If you’re a child in residential treatment, you might already feel like your life is pretty different from many of your peers and schoolmates. Maybe you’re new at your school, having moved from across the state, or maybe the kids on your bus wonder why different adults wait for you at the bus stop on different days.
We know that an important part of treatment for children who have experienced complex trauma is to create safe spaces where they can just be kids, where they can play and be among peers without feeling like the odd-one-out or like they’re in survival mode. Many seemingly small factors come together to create this space for the child: a morning routine, predictable meals, verbal affirmation from adults, celebrating their birthday, etc. And these factors are built with things that many of us take for granted: clothes that express our personality, pencils, and pens to get our work done, or haircuts that help us want to be seen.
Since the 1960s, student barbers have been coming to St. Vincent’s Villa to provide hair cuts for children who may not have a caregiver able to take them out on the weekend and get them one. Sure, we could probably get staff to buzz heads, but we know that a neat and professional haircut can help a child feel safer and more empowered at school.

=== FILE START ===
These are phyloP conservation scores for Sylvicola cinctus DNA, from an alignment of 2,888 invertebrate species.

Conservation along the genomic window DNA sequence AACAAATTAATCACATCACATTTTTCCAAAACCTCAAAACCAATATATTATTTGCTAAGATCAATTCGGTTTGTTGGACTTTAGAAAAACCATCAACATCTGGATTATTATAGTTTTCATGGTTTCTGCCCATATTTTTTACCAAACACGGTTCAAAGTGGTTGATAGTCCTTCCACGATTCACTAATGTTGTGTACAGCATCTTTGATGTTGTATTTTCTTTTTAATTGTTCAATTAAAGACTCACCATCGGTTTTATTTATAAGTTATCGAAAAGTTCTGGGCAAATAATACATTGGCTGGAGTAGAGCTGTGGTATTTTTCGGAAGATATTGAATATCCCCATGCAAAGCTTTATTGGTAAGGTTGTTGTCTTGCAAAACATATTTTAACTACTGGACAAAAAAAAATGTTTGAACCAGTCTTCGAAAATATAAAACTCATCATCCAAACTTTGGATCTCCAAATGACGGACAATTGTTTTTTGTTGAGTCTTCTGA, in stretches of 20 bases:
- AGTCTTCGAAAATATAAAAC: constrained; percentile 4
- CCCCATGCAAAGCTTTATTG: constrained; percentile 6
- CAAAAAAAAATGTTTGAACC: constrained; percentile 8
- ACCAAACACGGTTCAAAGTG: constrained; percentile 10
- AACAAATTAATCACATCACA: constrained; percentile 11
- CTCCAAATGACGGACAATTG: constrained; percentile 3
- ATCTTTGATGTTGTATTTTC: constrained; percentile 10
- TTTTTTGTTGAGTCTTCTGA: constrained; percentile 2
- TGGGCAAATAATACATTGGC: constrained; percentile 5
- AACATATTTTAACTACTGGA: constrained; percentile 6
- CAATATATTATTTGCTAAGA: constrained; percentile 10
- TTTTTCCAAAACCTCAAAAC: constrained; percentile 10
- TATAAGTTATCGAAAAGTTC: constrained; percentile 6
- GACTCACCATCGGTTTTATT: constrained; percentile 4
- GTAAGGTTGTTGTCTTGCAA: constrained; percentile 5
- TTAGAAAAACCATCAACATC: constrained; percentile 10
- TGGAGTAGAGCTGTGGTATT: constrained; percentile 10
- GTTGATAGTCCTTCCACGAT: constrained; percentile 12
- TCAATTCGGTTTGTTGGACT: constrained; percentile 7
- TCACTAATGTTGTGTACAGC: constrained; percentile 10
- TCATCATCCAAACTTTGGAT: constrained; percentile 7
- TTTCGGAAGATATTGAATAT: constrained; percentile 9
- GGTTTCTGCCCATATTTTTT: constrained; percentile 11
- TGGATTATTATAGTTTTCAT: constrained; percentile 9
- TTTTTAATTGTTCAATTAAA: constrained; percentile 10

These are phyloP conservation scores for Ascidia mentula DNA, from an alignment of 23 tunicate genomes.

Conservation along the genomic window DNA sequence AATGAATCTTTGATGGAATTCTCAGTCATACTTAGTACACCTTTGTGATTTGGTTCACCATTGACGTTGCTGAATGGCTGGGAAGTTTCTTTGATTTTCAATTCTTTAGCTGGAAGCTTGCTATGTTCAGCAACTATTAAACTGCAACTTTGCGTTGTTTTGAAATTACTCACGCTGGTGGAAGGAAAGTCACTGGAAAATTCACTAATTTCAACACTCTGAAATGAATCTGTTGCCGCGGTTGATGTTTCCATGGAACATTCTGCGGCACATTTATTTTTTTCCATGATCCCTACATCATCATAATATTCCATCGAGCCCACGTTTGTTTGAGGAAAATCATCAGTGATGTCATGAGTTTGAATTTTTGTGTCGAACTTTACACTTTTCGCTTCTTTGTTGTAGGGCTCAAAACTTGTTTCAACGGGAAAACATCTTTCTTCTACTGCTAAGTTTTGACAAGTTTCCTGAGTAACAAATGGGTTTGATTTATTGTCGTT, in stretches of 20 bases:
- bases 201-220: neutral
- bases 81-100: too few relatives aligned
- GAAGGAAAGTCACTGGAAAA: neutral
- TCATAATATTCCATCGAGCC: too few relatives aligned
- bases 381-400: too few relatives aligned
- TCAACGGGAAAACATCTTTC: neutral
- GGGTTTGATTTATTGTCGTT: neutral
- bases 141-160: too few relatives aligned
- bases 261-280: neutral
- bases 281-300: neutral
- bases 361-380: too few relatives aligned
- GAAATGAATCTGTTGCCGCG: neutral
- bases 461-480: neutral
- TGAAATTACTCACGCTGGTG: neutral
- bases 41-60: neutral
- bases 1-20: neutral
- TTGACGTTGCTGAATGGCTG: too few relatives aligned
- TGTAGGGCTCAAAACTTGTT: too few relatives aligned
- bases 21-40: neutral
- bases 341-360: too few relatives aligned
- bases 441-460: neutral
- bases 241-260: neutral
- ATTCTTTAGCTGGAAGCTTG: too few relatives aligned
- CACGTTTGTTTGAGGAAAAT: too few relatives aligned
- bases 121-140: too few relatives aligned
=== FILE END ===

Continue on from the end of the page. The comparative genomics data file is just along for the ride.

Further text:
This relationship was spearheaded by the late Simon “Cy” Avara, a nationally renowned barber who cut the hair of the likes of Gov. Mandel, Rep. Paul Sarbanes, and Sen. Ben Cardin, while training 1000s of barbers across the country, including incarcerated persons and anyone looking for a trade. His barbering school in Dundalk, Avara’s Academy for Hair Design, continues to run under the stewardship of his son, Larry.
On March 8th, 2019, we invited the Avara family to the St. Vincent’s Villa talent show, and at the end of the evening, we were able to present an official Governor’s Citation to Cy’s wife Rita and their children and grandchildren. We posted a plaque dedicating the St. Vincent’s Villa barbershop – much of which’s equipment was donated by the Avaras – to Cy’s memory. As an additional surprise, we were able to unveil a stylized mural of Cy himself on a barbershop wall, skillfully designed and painted by Villa Maria School’s own art therapist, Melissa Sugar.
April is National Volunteer Month: take a few minutes to thank a volunteer or intern near you!